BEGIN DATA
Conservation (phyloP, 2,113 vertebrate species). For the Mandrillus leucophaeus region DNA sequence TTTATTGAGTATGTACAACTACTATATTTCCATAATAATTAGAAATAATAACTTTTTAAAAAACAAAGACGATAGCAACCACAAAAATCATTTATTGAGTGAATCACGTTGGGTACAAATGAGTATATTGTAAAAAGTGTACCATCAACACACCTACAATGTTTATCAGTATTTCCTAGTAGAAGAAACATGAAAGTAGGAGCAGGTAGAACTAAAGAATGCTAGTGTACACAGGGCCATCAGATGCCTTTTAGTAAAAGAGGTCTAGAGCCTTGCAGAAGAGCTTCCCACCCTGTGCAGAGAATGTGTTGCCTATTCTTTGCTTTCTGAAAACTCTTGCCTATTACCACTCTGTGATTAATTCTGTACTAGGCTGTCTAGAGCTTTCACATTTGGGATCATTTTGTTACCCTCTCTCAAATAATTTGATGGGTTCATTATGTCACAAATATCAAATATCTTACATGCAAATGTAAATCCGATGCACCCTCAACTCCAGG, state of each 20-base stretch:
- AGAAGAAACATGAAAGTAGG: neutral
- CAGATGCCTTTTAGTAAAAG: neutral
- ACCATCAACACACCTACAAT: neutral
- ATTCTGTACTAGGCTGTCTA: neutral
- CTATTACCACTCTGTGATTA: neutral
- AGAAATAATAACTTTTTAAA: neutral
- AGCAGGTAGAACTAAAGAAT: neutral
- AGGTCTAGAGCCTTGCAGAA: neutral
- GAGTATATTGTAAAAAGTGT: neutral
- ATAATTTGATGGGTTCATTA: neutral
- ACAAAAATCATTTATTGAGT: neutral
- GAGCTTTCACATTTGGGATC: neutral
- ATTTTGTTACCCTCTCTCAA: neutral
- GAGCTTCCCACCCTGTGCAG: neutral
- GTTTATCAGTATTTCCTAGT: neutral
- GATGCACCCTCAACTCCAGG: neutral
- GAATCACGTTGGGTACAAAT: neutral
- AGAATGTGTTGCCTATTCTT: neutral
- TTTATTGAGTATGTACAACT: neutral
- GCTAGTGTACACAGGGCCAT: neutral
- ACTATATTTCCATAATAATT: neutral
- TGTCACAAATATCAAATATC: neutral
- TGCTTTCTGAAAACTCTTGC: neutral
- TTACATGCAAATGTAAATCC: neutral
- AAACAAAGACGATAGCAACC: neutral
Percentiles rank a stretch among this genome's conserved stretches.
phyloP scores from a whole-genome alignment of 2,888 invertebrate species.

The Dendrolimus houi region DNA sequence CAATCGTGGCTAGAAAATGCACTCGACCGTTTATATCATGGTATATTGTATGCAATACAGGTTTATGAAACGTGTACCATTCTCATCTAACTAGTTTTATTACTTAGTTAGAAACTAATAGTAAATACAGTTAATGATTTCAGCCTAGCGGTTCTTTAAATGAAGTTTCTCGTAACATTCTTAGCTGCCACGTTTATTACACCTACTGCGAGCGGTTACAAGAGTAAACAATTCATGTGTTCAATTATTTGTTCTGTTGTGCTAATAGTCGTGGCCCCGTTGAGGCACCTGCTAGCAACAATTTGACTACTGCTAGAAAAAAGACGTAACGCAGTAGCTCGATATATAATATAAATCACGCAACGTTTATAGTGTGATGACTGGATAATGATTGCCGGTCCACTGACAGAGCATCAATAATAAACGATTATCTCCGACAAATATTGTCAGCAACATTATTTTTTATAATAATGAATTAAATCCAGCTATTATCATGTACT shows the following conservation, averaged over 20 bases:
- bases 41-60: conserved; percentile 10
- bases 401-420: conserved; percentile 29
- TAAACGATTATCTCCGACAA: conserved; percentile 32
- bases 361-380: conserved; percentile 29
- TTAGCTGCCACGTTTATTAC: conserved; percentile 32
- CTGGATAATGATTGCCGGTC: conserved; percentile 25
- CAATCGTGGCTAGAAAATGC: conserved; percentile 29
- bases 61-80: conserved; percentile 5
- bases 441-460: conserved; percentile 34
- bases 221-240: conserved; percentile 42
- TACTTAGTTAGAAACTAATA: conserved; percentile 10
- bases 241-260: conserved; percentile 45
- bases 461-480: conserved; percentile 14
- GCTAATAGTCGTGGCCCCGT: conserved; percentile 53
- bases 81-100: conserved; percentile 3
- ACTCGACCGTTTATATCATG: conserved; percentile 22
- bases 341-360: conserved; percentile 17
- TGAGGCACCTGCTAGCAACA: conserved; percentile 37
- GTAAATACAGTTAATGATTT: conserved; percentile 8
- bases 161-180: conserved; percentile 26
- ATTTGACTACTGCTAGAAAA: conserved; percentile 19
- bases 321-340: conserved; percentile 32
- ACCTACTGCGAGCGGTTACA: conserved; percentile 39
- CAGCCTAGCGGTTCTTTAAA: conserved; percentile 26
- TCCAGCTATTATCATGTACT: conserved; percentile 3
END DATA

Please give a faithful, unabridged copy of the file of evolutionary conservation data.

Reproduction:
Conservation (phyloP, 2,113 vertebrate species). For the Mandrillus leucophaeus region DNA sequence TTTATTGAGTATGTACAACTACTATATTTCCATAATAATTAGAAATAATAACTTTTTAAAAAACAAAGACGATAGCAACCACAAAAATCATTTATTGAGTGAATCACGTTGGGTACAAATGAGTATATTGTAAAAAGTGTACCATCAACACACCTACAATGTTTATCAGTATTTCCTAGTAGAAGAAACATGAAAGTAGGAGCAGGTAGAACTAAAGAATGCTAGTGTACACAGGGCCATCAGATGCCTTTTAGTAAAAGAGGTCTAGAGCCTTGCAGAAGAGCTTCCCACCCTGTGCAGAGAATGTGTTGCCTATTCTTTGCTTTCTGAAAACTCTTGCCTATTACCACTCTGTGATTAATTCTGTACTAGGCTGTCTAGAGCTTTCACATTTGGGATCATTTTGTTACCCTCTCTCAAATAATTTGATGGGTTCATTATGTCACAAATATCAAATATCTTACATGCAAATGTAAATCCGATGCACCCTCAACTCCAGG, state of each 20-base stretch:
- AGAAGAAACATGAAAGTAGG: neutral
- CAGATGCCTTTTAGTAAAAG: neutral
- ACCATCAACACACCTACAAT: neutral
- ATTCTGTACTAGGCTGTCTA: neutral
- CTATTACCACTCTGTGATTA: neutral
- AGAAATAATAACTTTTTAAA: neutral
- AGCAGGTAGAACTAAAGAAT: neutral
- AGGTCTAGAGCCTTGCAGAA: neutral
- GAGTATATTGTAAAAAGTGT: neutral
- ATAATTTGATGGGTTCATTA: neutral
- ACAAAAATCATTTATTGAGT: neutral
- GAGCTTTCACATTTGGGATC: neutral
- ATTTTGTTACCCTCTCTCAA: neutral
- GAGCTTCCCACCCTGTGCAG: neutral
- GTTTATCAGTATTTCCTAGT: neutral
- GATGCACCCTCAACTCCAGG: neutral
- GAATCACGTTGGGTACAAAT: neutral
- AGAATGTGTTGCCTATTCTT: neutral
- TTTATTGAGTATGTACAACT: neutral
- GCTAGTGTACACAGGGCCAT: neutral
- ACTATATTTCCATAATAATT: neutral
- TGTCACAAATATCAAATATC: neutral
- TGCTTTCTGAAAACTCTTGC: neutral
- TTACATGCAAATGTAAATCC: neutral
- AAACAAAGACGATAGCAACC: neutral
Percentiles rank a stretch among this genome's conserved stretches.
phyloP scores from a whole-genome alignment of 2,888 invertebrate species.

The Dendrolimus houi region DNA sequence CAATCGTGGCTAGAAAATGCACTCGACCGTTTATATCATGGTATATTGTATGCAATACAGGTTTATGAAACGTGTACCATTCTCATCTAACTAGTTTTATTACTTAGTTAGAAACTAATAGTAAATACAGTTAATGATTTCAGCCTAGCGGTTCTTTAAATGAAGTTTCTCGTAACATTCTTAGCTGCCACGTTTATTACACCTACTGCGAGCGGTTACAAGAGTAAACAATTCATGTGTTCAATTATTTGTTCTGTTGTGCTAATAGTCGTGGCCCCGTTGAGGCACCTGCTAGCAACAATTTGACTACTGCTAGAAAAAAGACGTAACGCAGTAGCTCGATATATAATATAAATCACGCAACGTTTATAGTGTGATGACTGGATAATGATTGCCGGTCCACTGACAGAGCATCAATAATAAACGATTATCTCCGACAAATATTGTCAGCAACATTATTTTTTATAATAATGAATTAAATCCAGCTATTATCATGTACT shows the following conservation, averaged over 20 bases:
- bases 41-60: conserved; percentile 10
- bases 401-420: conserved; percentile 29
- TAAACGATTATCTCCGACAA: conserved; percentile 32
- bases 361-380: conserved; percentile 29
- TTAGCTGCCACGTTTATTAC: conserved; percentile 32
- CTGGATAATGATTGCCGGTC: conserved; percentile 25
- CAATCGTGGCTAGAAAATGC: conserved; percentile 29
- bases 61-80: conserved; percentile 5
- bases 441-460: conserved; percentile 34
- bases 221-240: conserved; percentile 42
- TACTTAGTTAGAAACTAATA: conserved; percentile 10
- bases 241-260: conserved; percentile 45
- bases 461-480: conserved; percentile 14
- GCTAATAGTCGTGGCCCCGT: conserved; percentile 53
- bases 81-100: conserved; percentile 3
- ACTCGACCGTTTATATCATG: conserved; percentile 22
- bases 341-360: conserved; percentile 17
- TGAGGCACCTGCTAGCAACA: conserved; percentile 37
- GTAAATACAGTTAATGATTT: conserved; percentile 8
- bases 161-180: conserved; percentile 26
- ATTTGACTACTGCTAGAAAA: conserved; percentile 19
- bases 321-340: conserved; percentile 32
- ACCTACTGCGAGCGGTTACA: conserved; percentile 39
- CAGCCTAGCGGTTCTTTAAA: conserved; percentile 26
- TCCAGCTATTATCATGTACT: conserved; percentile 3